While I was traipsing around South Park last weekend, a restaurant named Brabant peaked my interest, because I was born in the Netherlands.
Yes, I know Brabant is in Belgium, not the Netherlands (although North Brabant is a province in the Netherlands, whether the waiter at Brabant believes it or not). I thought the food at this restaurant might have Dutch flavors, because the country of Brabant borders the Netherlands (not Holland, which also is a province in the Netherlands and not the name of the country, whether the waiter at Brabant believes it or not).
When I saw that the menu listed croquettes, a Dutch (OK, originally French) fried and breaded street-food snack traditionally filled with meat, I took a seat in one of the wooden booths and ordered the appetizer. Unfortunately, they did not taste like the kroketten I remembered.
However, the French fries (originally from Belgium, not France — go figure) did bring back memories of the delicious patat at my grandmother’s Amsterdam apartment. Long before the food truck reached her front door, Oma would hear the telltale jingle as the truck made its way down the cobbled street. She’d call out, “Patat,” fetch her portemonnaie (wallet), and the two of us would clamber down the stairs to flag the driver for patat met: French fries wrapped in a paper cone and served with special mayonnaise.
Here, people eat French fries with ketchup; but in our family, we smothered our fries with yellow mayonnaise. In fact, non-Dutch families would probably find a lot of the food we ate baffling: Chocolate sprinkles (hagelslag) on bread were popular at lunchtime; rolled pancakes with butter, brown sugar and cinnamon, were a dinner item; Gouda cheese on bread was an option any time of day, but especially at breakfast. Once, when my husband, Joe, and I were stuck at Schiphol because of weather, KLM offered to feed all the weary travelers breakfast; and I heard the lady behind me say, “If I have to eat one more slice of cheese on bread, I’m going to keel over.”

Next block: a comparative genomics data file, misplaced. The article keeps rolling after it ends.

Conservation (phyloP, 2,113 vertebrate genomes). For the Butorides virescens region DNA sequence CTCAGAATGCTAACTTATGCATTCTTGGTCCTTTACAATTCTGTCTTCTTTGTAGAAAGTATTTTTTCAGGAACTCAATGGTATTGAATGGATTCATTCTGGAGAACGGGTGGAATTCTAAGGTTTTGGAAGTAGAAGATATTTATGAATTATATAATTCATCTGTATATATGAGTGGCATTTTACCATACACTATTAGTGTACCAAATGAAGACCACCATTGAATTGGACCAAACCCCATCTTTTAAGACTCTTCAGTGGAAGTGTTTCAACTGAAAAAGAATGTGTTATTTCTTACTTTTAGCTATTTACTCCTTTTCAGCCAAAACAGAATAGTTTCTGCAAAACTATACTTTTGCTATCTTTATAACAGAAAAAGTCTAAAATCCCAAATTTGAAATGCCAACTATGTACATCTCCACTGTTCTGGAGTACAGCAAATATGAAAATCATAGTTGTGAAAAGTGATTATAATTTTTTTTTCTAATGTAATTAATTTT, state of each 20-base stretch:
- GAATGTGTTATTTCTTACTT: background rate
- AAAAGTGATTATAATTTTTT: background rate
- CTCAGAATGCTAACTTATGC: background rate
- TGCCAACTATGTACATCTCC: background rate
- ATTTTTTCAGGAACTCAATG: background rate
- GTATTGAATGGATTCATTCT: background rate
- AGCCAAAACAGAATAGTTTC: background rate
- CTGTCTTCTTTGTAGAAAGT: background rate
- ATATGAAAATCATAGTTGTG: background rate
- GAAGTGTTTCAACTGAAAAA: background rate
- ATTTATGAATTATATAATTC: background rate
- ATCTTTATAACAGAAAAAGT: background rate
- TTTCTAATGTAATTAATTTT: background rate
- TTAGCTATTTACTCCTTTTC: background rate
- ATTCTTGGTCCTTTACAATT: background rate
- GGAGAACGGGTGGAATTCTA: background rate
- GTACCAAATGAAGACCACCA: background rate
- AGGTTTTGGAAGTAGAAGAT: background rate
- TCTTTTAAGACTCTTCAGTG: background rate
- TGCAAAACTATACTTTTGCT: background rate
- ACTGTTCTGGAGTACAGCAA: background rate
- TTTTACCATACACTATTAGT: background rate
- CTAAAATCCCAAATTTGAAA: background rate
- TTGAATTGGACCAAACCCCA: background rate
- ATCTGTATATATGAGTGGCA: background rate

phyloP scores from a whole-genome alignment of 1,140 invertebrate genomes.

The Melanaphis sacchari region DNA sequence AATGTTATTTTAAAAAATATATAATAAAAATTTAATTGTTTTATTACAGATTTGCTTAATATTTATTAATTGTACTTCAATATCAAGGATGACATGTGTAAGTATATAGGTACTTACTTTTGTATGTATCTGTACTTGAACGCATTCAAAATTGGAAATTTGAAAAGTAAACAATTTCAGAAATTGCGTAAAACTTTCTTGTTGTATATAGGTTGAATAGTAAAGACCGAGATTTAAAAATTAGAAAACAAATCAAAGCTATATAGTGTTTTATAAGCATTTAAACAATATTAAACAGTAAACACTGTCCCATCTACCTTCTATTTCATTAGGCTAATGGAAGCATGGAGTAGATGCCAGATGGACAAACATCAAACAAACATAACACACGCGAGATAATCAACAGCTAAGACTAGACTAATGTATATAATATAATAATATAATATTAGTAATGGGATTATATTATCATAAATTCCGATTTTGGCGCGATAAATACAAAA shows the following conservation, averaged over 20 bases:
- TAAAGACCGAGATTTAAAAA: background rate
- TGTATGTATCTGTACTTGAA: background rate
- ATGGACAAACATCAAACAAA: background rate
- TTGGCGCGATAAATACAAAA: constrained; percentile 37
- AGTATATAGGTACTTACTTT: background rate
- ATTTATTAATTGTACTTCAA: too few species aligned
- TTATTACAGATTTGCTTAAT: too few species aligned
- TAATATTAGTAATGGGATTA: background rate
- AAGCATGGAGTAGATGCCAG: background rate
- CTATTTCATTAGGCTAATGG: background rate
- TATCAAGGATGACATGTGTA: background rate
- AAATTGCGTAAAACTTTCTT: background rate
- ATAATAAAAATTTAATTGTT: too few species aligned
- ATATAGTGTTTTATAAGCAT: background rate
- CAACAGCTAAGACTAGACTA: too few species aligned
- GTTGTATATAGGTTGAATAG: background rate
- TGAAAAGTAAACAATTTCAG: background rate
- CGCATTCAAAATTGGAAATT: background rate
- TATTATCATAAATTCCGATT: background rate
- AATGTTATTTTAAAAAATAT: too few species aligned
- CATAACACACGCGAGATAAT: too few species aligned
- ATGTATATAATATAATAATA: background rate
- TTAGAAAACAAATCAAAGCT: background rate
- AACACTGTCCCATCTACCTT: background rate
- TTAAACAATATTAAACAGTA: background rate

I’ve eaten stranger things in the Netherlands. Part of a calf’s tongue comes to mind. There’s also raw herring, sometimes eaten with onions. I recall Joe watching in awe (or maybe it was horror) as my mother lifted a herring up in the air, tilted her head back and took a big bite of the slippery fish. Joe stuck his raw herring in his coat pocket “for later.” (He forgot about it for the rest of the day until, when he hung his coat up next to the radiator at my uncle’s house, my uncle asked, “What is that smell?”)
At Brabant, you won’t find herring or calf’s tongue (or horsemeat, which used to be popular in Belgium and the Netherlands, whether the waiter at Brabant believes it or not), but you will find rabbit. For more on what to expect at Brabant Café, check out Stephen Silverman’s restaurant review in the upcoming (September) issue of San Diego Home/Garden Lifestyles.
Eva Ditler, Managing Editor